Governments tend to say something and do the very opposite and they need the public or a body or committee, somebody to keep them in line [and] just to say, "Look this is the way you're supposed to go".
Male, oldest age group, Galashiels)

Methods of involvement

5.87 Reflecting participants' views on potential forms of public involvement in decision making, commonly suggested methods of involvement were:

  • regular consultation work by any body charged with overseeing data sharing
  • an online information resource and
  • a television-based information campaign

5.88 Views around methods of involvement tended to be framed by consideration of two factors: whether the method would be inclusive of people from different sections of society (particularly in relation to age) and, albeit less commonly, cost-effectiveness.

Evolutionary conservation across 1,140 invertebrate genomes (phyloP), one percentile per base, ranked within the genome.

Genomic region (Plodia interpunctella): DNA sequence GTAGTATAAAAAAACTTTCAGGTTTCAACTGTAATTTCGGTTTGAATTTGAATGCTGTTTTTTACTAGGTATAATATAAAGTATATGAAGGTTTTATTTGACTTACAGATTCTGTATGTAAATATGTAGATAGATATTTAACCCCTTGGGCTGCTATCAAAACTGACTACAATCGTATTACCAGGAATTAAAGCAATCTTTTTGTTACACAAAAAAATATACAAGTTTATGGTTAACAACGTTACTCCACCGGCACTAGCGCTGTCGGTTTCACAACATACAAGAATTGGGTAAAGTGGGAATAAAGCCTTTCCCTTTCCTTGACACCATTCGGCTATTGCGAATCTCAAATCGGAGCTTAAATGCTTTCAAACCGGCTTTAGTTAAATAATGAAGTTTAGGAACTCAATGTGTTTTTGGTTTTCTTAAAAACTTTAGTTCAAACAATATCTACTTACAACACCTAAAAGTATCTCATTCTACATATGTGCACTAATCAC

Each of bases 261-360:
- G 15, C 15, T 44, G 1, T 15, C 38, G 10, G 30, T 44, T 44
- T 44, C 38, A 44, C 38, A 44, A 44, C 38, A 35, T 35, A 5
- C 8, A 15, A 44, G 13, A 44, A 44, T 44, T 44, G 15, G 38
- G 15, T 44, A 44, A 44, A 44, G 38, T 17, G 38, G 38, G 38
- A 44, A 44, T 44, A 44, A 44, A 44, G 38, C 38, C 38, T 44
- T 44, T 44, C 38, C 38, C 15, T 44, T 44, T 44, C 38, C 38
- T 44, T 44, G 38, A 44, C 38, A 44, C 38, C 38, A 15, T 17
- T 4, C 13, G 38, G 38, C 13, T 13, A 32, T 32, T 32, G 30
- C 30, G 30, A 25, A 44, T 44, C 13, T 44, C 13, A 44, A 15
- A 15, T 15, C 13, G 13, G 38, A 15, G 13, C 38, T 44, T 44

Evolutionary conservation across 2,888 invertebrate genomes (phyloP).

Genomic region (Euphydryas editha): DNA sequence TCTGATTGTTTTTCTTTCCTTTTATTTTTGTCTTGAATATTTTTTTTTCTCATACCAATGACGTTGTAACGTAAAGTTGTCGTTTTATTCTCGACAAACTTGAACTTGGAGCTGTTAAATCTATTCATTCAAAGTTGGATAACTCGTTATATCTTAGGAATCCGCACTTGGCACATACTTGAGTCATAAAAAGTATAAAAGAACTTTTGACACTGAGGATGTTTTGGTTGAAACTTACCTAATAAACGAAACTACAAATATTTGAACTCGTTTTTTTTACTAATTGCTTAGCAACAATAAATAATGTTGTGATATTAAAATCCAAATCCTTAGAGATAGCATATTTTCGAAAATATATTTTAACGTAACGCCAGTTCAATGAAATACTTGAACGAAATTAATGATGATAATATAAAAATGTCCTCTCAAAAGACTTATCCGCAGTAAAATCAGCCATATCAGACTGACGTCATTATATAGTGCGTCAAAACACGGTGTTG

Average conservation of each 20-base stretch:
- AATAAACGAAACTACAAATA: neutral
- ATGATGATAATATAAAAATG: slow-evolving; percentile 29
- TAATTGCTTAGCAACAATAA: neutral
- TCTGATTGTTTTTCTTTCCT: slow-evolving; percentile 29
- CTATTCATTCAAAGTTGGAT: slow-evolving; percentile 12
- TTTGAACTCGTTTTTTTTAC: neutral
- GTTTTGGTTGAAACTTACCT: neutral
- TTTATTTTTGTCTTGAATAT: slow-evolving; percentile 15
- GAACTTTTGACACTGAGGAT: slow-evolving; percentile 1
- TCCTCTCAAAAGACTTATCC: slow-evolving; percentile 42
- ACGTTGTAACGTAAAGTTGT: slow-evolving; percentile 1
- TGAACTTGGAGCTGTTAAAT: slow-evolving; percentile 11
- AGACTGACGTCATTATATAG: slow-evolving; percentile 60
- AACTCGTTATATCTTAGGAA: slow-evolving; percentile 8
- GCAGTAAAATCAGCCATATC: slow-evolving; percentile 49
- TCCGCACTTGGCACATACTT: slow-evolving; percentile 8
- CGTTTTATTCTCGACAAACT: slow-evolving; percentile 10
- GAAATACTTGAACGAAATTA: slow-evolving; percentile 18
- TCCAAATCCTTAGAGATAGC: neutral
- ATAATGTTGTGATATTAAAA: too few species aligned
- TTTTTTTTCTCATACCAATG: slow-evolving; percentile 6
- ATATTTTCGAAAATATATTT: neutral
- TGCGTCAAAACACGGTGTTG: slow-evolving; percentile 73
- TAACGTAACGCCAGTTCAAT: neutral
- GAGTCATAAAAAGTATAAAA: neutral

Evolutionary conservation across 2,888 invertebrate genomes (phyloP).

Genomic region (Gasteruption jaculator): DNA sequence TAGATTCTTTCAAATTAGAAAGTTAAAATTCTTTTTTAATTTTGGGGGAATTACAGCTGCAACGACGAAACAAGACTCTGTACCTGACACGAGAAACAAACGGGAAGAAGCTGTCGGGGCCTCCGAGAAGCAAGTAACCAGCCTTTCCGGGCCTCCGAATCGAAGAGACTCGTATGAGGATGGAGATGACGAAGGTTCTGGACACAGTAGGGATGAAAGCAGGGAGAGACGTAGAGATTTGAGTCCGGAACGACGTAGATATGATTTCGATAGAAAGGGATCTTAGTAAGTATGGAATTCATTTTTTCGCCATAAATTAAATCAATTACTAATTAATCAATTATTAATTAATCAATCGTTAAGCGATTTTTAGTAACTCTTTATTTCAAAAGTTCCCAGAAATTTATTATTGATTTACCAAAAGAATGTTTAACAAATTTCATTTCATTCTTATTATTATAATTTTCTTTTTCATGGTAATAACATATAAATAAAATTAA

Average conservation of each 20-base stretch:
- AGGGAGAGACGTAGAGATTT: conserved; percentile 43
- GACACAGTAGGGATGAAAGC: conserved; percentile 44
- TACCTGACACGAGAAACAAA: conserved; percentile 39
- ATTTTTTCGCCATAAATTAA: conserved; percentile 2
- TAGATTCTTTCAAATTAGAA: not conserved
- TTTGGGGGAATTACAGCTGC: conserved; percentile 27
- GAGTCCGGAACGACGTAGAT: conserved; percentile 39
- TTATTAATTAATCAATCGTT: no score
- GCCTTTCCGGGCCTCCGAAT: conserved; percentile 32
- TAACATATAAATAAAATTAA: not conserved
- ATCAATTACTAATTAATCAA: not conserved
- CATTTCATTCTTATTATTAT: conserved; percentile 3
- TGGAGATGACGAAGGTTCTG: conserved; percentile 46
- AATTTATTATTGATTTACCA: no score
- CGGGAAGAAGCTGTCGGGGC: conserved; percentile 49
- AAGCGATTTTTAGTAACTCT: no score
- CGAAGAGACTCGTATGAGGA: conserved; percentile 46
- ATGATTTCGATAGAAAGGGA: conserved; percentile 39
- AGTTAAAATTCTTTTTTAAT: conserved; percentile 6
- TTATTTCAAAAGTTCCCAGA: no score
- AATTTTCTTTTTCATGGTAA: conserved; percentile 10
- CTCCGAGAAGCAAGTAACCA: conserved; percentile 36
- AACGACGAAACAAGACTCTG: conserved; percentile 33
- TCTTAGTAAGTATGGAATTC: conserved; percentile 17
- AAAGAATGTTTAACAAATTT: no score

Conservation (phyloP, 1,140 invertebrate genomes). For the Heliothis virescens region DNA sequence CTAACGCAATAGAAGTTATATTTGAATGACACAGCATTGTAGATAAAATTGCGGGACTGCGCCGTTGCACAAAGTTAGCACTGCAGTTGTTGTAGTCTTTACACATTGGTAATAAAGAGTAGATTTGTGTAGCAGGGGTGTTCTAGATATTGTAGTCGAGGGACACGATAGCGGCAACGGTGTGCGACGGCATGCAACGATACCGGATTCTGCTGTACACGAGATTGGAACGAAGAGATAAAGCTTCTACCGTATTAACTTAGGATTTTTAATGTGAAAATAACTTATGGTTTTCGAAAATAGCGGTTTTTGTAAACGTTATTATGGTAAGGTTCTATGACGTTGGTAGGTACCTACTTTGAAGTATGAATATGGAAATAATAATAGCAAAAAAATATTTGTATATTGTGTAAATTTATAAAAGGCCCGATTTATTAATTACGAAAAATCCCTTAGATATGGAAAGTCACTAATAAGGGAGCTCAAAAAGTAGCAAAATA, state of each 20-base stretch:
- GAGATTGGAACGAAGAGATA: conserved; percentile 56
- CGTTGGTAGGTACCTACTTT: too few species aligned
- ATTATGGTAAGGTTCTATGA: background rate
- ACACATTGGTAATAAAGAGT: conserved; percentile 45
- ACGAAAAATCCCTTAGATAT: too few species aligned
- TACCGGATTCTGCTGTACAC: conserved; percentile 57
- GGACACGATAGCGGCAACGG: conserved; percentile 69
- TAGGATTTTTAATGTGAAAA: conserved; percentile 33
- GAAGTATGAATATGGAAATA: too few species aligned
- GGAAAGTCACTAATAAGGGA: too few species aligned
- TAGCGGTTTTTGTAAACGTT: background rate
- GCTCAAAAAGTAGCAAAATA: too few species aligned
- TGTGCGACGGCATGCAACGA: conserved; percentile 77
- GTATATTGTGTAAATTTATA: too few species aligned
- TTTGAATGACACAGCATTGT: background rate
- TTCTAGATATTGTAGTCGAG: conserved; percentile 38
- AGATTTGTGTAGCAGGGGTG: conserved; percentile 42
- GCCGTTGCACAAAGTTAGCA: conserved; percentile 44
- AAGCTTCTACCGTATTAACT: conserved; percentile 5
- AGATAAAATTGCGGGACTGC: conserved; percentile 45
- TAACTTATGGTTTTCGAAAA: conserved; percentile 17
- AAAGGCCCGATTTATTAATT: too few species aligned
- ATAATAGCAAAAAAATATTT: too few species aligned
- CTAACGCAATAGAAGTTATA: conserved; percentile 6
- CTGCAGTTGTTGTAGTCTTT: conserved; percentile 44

Regular consultation work by any body charged with overseeing data sharing

5.89 There was strong support for the idea of setting up an oversight body - or a "committee" as participants often referred to it - comprising a range of stakeholders, independent of organisations involved in research, to oversee issues relating to data sharing, including models of benefit-sharing. It was commonly suggested that this oversight body would have no agenda and would ensure that decisions were not made to suit vested interests.